By Lauren Book, author of It’s OK to Tell

itsoktotell - bannerAs a parent, you do everything in your power to protect your children. You lock all the doors in your house before going to bed. You tell them never to talk to strangers. You insist they wear helmets whenever they ride a bike. But how much time do you spend talking with them about personal safety as it relates to their bodies?

We know that 1 in 3 girls and 1 in 5 boys will become victims of sexual abuse before their 18th birthday. As one of the 42 million survivors of child sexual abuse in this country, I know firsthand what it feels like to have my childhood taken away from me. Having conversations about personal safety with your children can prevent abuse and help them enjoy a safe childhood.

Prevention

Keep in mind the pivotal role that you play in preventing abuse. The first line of protection for children is an open and honest relationship with the main adults in their lives, including parents and caregivers. Children should know they can come to you whenever they feel confused, “icky” or uncomfortable. Children need to know that their bodies are their own and no one should touch body parts that get covered by a bathing suit, unless they are hurt and a doctor or parent is helping them.

Help them learn the difference between a safe secret and an unsafe secret (a safe secret will eventually be told and will make everyone smile) and between tattling and reporting (reporting is OK because it involves a safety situation).

Here are a few helpful ideas that will make it easy for you to discuss these important topics with your child:

  • Feel free to use the Lauren’s Kids parent toolkit to begin a personal safety conversation with your child. The kit provides tips to help you talk with your children about staying safe without being explicit or scary in any way.
  • One fun activity to share is the downloadable Trusted Triangle sheet that sets up a network of adults that you and your child approve.
  • For younger children, my new book Lauren’s Kingdom is a great way to start the conversation and teach kids about powerful ways to protect themselves and know their own worth.

The Dangers of Grooming

For six years, from ages 11 to 17, I was sexually, physically and emotionally abused daily by my live-in nanny, a trusted caretaker and a person with unlimited access to me. I was a child of privilege living behind the gates of a protected community, yet even that could not keep me safe – child sexual abuse cuts across every ZIP code, ethnicity and income level.

In 90% of sexual abuse cases, a child is abused by someone they know, love and trust. Abusers can be men or women of any age or occupation. They manipulate children by “grooming,” a process they use to build trust, test boundaries, manipulate and draw someone into a relationship for the purpose of abusing them.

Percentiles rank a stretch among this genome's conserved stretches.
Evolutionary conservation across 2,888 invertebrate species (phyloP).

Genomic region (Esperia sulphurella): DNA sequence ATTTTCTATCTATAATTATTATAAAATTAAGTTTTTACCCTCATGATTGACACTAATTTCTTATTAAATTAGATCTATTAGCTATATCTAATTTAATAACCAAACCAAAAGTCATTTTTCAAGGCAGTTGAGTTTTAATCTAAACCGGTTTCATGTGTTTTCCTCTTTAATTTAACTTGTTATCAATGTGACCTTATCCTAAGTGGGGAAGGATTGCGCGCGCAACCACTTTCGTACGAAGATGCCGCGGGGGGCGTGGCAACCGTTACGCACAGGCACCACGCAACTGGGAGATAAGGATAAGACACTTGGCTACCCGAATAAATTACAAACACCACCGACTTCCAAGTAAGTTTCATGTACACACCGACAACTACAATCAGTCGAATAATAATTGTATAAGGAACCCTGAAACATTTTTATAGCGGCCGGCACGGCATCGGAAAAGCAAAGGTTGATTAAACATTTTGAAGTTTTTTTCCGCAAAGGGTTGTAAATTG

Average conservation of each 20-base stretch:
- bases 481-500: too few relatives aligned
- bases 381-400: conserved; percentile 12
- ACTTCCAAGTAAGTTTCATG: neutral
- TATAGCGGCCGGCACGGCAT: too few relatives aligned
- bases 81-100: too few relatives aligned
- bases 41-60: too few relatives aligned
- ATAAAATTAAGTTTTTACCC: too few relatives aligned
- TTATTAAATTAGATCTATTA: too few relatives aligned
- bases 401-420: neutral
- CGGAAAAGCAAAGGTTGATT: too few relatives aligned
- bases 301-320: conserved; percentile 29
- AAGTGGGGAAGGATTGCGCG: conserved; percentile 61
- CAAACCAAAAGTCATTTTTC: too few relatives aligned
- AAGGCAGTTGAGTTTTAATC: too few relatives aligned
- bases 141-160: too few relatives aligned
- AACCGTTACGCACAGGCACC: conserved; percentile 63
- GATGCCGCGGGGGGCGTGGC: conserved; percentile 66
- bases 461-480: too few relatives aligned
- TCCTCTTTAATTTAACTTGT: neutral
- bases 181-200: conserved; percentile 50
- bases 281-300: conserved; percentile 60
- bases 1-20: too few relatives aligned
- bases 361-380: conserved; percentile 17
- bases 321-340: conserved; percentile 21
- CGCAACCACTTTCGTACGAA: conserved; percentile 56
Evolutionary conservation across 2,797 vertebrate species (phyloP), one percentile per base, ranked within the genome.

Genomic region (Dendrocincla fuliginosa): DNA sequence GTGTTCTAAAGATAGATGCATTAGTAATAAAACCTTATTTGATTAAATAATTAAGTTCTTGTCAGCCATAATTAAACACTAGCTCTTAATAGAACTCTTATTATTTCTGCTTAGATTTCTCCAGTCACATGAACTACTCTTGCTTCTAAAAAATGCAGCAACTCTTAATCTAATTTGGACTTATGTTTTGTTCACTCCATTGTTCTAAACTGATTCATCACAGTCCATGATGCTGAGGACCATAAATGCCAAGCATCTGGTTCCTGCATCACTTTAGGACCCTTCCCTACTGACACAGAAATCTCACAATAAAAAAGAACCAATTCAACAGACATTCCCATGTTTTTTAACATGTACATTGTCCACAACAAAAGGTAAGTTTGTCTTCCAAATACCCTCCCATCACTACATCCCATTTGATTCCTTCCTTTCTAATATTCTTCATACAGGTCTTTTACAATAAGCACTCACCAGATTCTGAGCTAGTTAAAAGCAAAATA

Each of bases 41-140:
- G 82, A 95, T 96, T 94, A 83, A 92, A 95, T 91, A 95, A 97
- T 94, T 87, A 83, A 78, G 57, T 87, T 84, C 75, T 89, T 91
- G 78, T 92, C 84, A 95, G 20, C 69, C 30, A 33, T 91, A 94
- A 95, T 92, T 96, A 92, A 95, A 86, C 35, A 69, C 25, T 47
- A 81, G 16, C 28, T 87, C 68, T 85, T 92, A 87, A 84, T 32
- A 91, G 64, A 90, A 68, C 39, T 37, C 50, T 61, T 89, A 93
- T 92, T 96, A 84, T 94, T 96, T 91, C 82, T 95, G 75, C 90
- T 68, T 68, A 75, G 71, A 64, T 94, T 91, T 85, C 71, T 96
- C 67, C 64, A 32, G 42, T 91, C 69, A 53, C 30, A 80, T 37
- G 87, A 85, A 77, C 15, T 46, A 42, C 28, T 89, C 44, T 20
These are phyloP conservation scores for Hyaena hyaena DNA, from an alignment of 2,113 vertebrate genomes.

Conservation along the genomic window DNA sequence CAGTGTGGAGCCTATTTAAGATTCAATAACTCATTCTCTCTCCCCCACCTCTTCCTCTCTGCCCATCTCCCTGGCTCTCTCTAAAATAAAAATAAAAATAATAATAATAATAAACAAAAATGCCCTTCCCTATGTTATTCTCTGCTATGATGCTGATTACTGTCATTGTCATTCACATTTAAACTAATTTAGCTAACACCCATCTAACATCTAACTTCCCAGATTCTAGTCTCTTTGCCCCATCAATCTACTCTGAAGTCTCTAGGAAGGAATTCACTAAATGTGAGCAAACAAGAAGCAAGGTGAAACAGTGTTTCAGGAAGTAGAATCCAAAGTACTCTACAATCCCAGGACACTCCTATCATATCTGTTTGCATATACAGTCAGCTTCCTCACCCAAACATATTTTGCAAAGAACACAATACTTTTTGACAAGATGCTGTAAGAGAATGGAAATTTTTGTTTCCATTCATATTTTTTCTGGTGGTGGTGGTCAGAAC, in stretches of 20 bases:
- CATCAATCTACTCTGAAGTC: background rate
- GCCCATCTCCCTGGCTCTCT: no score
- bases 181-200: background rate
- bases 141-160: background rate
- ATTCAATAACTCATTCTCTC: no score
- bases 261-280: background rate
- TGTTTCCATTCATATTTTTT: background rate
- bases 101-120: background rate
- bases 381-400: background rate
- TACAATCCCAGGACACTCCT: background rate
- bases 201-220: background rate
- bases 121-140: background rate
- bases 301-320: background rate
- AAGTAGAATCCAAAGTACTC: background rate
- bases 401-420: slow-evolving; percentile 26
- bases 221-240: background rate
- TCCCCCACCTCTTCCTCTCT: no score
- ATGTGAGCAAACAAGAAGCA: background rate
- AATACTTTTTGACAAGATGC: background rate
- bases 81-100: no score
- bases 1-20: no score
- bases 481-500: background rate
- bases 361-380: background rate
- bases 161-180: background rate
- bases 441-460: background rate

They may ask their targets to withhold harmless information to test whether they can be trusted to keep other, bigger secrets from their parents. They may offer a special dessert or a ride in the front seat, and try to isolate their target and test personal space boundaries. Abusers may offer attention and privileges that seem beneficial, often winning the favor of both children and parents alike. They target “good” children who seem eager to please.

Signs that something may be wrong:

  • Frequent bruises or broken bones
  • Frequent school absences
  • Sudden emotional withdrawal
  • Sudden aggressive behavior
  • Nightmares
  • Acting out in school
  • Displays of irrational fear of certain places, situations or people
  • Regression to an earlier stage of development (bed-wetting or thumb-sucking)
  • Social isolation
  • Inadequate personal hygiene

Disclosure

If your child, or any child, discloses abuse to you, your first response makes all the difference in how they come to terms with the situation. Even though you may be shocked, resist the urge to react strongly to the news or display anger.

What to Say:

  • “I believe you.”
  • “I’m really glad that you told me. It took a lot of courage to tell me.”
  • “It’s not your fault.”
  • Do not promise to keep it a secret. Instead say, “We’ll work together to get you help. I will need to tell some other people who help protect children.”

If a child discloses abuse to you, the most important thing you can do is listen and then immediately call 1-800-4-A-CHILD in the USA to reach Childhelp’s National Abuse Hotline (see below for numbers for other countries). Remember, it’s not your job to determine if the child is telling the truth or not – if abuse is disclosed to you or if you have reason to suspect abuse, report it!

Protecting childhood involves all of us working together to create a better future for children everywhere. With education and awareness, 95% of abuse is preventable, and I’m certain that we can change statistics by talking openly about this issue and taking steps to create a safer and smarter world.

To report child abuse in Canada, please call your local Children’s Aid Society (dial 411 for your local number

To report child abuse in the UK, please call the NSPCC at 0808 800 5000

To report child abuse in Australia, please visit https://aifs.gov.au/cfca/publications/reporting-abuse-and-neglect to find your local contact information

To report child abuse in New Zealand, please call the Child, Youth, and Family line at 0508 326 459

Lauren Book, M.S. Ed., is the founder and CEO of Lauren’s Kids and works to prevent child sexual abuse and help survivors heal.  You can read her story in her book It’s OK to Tell (click below to view the book).

It’s OK to Tell: A Story of Hope and Recovery